Hempel's paradox
The principle of induction by enumeration allows a suitable generalization to be confirmed by its instances. Thus observation of black ravens should confirm the generalization that all ravens are black. It is also clear that if evidence confirms a hypothesis, it should confirm any hypothesis logically equivalent to it. Now ‘all non-black things are non-ravens’ is logically equivalent to ‘all ravens are black’. Its instances are things like white shoes. So observation of a white shoe should confirm that all non-black things are non-ravens, and hence that all ravens are black. But intuitively the observation is entirely irrelevant to this hypothesis. The paradox depends upon (i) Nicod's criterion and (ii) the principle that whatever confirms an hypothesis confirms any logically equivalent hypothesis. Solutions include restricting the kinds of generalization that can be confirmed by their instances, denying the principle that if evidence confirms a hypothesis it confirms any logically equivalent hypothesis, and accepting the conclusion that the observation is, in fact, relevant, although very weakly so. This last solution (Hempel's own) points out that if the numbers of things involved, or the background information, were different we might well allow something that was neither A nor B to confirm that all As are B. Nevertheless the paradox forces further investigation of the rationale behind Nicod's criterion.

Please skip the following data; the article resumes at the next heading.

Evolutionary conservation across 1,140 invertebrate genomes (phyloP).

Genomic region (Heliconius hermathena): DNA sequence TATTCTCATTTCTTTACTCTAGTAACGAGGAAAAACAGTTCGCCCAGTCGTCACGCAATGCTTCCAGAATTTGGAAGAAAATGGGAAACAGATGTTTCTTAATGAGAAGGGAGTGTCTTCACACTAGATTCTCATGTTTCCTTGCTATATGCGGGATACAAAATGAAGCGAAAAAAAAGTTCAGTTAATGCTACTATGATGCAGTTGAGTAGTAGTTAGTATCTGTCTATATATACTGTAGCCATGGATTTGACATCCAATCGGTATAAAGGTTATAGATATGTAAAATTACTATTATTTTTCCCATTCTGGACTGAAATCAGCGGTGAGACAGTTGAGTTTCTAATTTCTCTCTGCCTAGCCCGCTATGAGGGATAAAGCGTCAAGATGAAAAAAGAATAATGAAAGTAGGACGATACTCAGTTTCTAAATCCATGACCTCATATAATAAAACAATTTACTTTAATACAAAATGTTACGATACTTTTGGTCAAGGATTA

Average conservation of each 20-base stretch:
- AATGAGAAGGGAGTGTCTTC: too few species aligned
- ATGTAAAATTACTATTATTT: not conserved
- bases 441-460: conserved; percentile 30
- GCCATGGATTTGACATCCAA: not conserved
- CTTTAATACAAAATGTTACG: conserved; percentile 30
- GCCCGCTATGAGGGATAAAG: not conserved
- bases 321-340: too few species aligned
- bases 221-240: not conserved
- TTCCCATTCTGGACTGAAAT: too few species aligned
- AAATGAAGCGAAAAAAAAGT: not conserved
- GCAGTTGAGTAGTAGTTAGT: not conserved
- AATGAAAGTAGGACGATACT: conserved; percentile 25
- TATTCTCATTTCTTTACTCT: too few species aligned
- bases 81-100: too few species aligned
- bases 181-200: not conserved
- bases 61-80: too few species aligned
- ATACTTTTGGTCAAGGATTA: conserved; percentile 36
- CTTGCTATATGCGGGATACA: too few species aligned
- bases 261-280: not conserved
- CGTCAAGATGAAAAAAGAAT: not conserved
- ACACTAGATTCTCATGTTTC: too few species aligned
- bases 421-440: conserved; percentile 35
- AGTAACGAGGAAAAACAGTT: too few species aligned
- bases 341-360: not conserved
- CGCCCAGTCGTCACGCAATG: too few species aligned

Philosophy dictionary. . 2011.

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